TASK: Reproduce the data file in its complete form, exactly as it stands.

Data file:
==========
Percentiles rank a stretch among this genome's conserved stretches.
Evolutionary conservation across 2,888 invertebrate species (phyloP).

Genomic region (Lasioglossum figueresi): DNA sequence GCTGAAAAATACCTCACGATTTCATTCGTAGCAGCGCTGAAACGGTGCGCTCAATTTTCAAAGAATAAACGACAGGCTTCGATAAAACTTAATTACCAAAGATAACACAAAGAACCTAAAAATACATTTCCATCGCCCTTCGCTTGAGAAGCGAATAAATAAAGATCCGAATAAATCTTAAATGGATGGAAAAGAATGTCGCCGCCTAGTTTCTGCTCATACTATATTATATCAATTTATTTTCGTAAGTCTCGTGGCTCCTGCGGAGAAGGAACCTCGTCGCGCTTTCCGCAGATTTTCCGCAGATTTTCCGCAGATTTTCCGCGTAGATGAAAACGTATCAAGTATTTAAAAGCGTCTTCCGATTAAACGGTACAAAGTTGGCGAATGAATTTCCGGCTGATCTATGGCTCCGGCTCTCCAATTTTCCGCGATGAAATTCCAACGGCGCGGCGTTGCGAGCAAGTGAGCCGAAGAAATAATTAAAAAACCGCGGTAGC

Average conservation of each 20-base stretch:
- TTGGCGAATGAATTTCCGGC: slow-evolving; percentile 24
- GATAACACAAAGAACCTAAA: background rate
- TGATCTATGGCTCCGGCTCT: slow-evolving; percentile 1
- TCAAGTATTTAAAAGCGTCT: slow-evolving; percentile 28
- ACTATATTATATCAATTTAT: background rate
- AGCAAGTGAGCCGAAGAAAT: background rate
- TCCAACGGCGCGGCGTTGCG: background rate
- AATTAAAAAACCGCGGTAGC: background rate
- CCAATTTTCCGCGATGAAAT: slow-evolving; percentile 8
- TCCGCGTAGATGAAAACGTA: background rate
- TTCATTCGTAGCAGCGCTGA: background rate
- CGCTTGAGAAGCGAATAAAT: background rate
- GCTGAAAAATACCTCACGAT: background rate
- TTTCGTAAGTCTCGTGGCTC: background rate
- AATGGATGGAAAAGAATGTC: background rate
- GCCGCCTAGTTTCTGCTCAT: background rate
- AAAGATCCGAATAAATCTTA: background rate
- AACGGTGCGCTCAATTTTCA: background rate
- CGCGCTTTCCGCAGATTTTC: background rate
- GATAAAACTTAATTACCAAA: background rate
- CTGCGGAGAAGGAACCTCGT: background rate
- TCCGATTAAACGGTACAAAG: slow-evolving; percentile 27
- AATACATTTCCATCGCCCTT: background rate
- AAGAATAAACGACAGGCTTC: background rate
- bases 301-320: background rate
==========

Percentiles rank a stretch among this genome's conserved stretches.
Evolutionary conservation across 2,888 invertebrate species (phyloP).

Genomic region (Lasioglossum figueresi): DNA sequence GCTGAAAAATACCTCACGATTTCATTCGTAGCAGCGCTGAAACGGTGCGCTCAATTTTCAAAGAATAAACGACAGGCTTCGATAAAACTTAATTACCAAAGATAACACAAAGAACCTAAAAATACATTTCCATCGCCCTTCGCTTGAGAAGCGAATAAATAAAGATCCGAATAAATCTTAAATGGATGGAAAAGAATGTCGCCGCCTAGTTTCTGCTCATACTATATTATATCAATTTATTTTCGTAAGTCTCGTGGCTCCTGCGGAGAAGGAACCTCGTCGCGCTTTCCGCAGATTTTCCGCAGATTTTCCGCAGATTTTCCGCGTAGATGAAAACGTATCAAGTATTTAAAAGCGTCTTCCGATTAAACGGTACAAAGTTGGCGAATGAATTTCCGGCTGATCTATGGCTCCGGCTCTCCAATTTTCCGCGATGAAATTCCAACGGCGCGGCGTTGCGAGCAAGTGAGCCGAAGAAATAATTAAAAAACCGCGGTAGC

Average conservation of each 20-base stretch:
- TTGGCGAATGAATTTCCGGC: slow-evolving; percentile 24
- GATAACACAAAGAACCTAAA: background rate
- TGATCTATGGCTCCGGCTCT: slow-evolving; percentile 1
- TCAAGTATTTAAAAGCGTCT: slow-evolving; percentile 28
- ACTATATTATATCAATTTAT: background rate
- AGCAAGTGAGCCGAAGAAAT: background rate
- TCCAACGGCGCGGCGTTGCG: background rate
- AATTAAAAAACCGCGGTAGC: background rate
- CCAATTTTCCGCGATGAAAT: slow-evolving; percentile 8
- TCCGCGTAGATGAAAACGTA: background rate
- TTCATTCGTAGCAGCGCTGA: background rate
- CGCTTGAGAAGCGAATAAAT: background rate
- GCTGAAAAATACCTCACGAT: background rate
- TTTCGTAAGTCTCGTGGCTC: background rate
- AATGGATGGAAAAGAATGTC: background rate
- GCCGCCTAGTTTCTGCTCAT: background rate
- AAAGATCCGAATAAATCTTA: background rate
- AACGGTGCGCTCAATTTTCA: background rate
- CGCGCTTTCCGCAGATTTTC: background rate
- GATAAAACTTAATTACCAAA: background rate
- CTGCGGAGAAGGAACCTCGT: background rate
- TCCGATTAAACGGTACAAAG: slow-evolving; percentile 27
- AATACATTTCCATCGCCCTT: background rate
- AAGAATAAACGACAGGCTTC: background rate
- bases 301-320: background rate